Digital identity’s Pogo problem
Tony asks “How come, as an industry where 3.2bn people have a digital identity, are we so fragmented, uncoordinated and disagreeable?” In my experience identity itself tends to be fragmented, uncoordinated and disagreeable so I am unsurprised that in modeling it digitally we arrive at the same condition.
The singular problem with digital identity
If we start with a digital authentication requirement and work forward, the goal is to resolve a credential to a single, unique, specific person. The word identity is itself a singular noun, the plural being “identities.” So, when we talk about digital identity, this concept of singularity is baked in, beginning with our name for the concept. And why not? Does not the foundation of identity as a concept arise from “I think, therefore I am”? If the saying were “we think therefore we are” it would sound more like the Borg Collective.
In the industry the term “principal” refers to an entity requesting access to a resource. When I knock on your door, I am the principal and the access I am requesting is that which lies behind the door — access to enter your home perhaps, or the privilege to speak with you in the doorway. When I log into a web site, I am the principal and the service offered by the web site is the resource to which I want to gain access. If that web site is my bank the service only works if the credential that I present does not resolve to multiple people.
Principal is singular. Principal-to-person is 1:1.
It gets messier if we start with the person and work backward to all the resources that person needs to access, whether that’s a physical thing like a door or a virtual thing like a web site. From the inside looking out, we each have a multitude of identities. Our concept of identity is singular but our practice of it is plural.
Identity is plural. Person-to-identity is 1:many.
Though this may seem counterintuitive, it is in fact the prevailing practice. For example, anyone whose been using the Internet for longer than a minute has been told not to reuse passwords across web sites. From the perspective of any one web site your identity is your ID and password. From the user’s perspective, identity is an ID/password combination in the context of the one specific web site for which these are valid. Do you follow the best practice of using different passwords for different web sites? Congratulations! You are safer because you have many identities to represent you, with each applying in a narrow context. Intuitively we think of the identifier as the identity and that using the same identifier (i.e. email address) across systems is the same as having a single identity. From the system perspective, it is not. The combination of identifier and credential is the proxy for an identity.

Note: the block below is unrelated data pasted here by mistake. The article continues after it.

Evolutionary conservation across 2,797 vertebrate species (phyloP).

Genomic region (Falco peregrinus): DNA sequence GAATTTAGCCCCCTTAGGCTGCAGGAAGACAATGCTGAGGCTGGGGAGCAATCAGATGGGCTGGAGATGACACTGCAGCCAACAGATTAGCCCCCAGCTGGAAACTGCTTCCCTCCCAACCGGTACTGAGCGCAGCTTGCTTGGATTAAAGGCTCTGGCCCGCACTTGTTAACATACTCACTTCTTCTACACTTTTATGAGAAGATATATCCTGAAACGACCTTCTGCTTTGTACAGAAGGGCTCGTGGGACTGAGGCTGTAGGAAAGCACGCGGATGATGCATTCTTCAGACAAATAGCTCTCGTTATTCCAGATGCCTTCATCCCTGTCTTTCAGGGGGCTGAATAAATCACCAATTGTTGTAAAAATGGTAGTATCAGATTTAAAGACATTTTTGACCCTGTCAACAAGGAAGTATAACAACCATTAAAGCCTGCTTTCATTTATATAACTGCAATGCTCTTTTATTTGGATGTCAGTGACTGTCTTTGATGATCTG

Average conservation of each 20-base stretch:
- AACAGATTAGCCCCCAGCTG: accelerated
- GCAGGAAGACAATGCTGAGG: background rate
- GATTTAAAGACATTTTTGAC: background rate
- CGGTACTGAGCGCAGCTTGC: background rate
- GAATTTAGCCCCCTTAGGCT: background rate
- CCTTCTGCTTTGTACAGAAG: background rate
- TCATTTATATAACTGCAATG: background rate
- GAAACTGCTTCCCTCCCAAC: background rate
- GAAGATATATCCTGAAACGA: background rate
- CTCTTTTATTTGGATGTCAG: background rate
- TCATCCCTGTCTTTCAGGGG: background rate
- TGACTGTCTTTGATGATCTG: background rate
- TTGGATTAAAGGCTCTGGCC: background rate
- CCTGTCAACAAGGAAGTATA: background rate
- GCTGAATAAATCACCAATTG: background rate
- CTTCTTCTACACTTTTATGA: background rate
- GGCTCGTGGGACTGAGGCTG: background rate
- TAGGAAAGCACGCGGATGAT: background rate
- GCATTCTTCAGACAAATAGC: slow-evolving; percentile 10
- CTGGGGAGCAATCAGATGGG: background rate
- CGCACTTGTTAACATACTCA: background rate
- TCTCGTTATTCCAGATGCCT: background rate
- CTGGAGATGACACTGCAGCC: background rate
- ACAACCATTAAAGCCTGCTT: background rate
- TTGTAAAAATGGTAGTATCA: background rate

Identity as practiced by the user is always plural. Identity as implemented for authentication is always singular. Identity as a topic of discussion rarely integrates the two successfully and that’s a singular problem.
The validation threshold problem with digital identity
When I applied for TSA Precheck I was asked to submit ahead of time various government-issued identity documents, then to physically appear with the original documents and sit for an interview. Prior to the interview, background and criminal records checks were performed. The TSA imposes that level of verification based on the risk and the traveler accepts the initial verification burden because of the benefit they receive. But the local public library would not require that level of verification since their risk is so much less, nor would they have any registered members if they imposed such a regimen. The rigor of the initial identity verification and that of the ongoing login authentication must be proportional to the risk and benefit of the protected resource.
This tiered authentication has been in practice since well before the digital era. The goal of system design was never to devise a totally secure credential, but rather that the cost to counterfeit a particular credential exceeded any benefit that might be gained. This is why government-issued college ID, driver license, and passport employ increasingly complex anti-counterfeiting measures.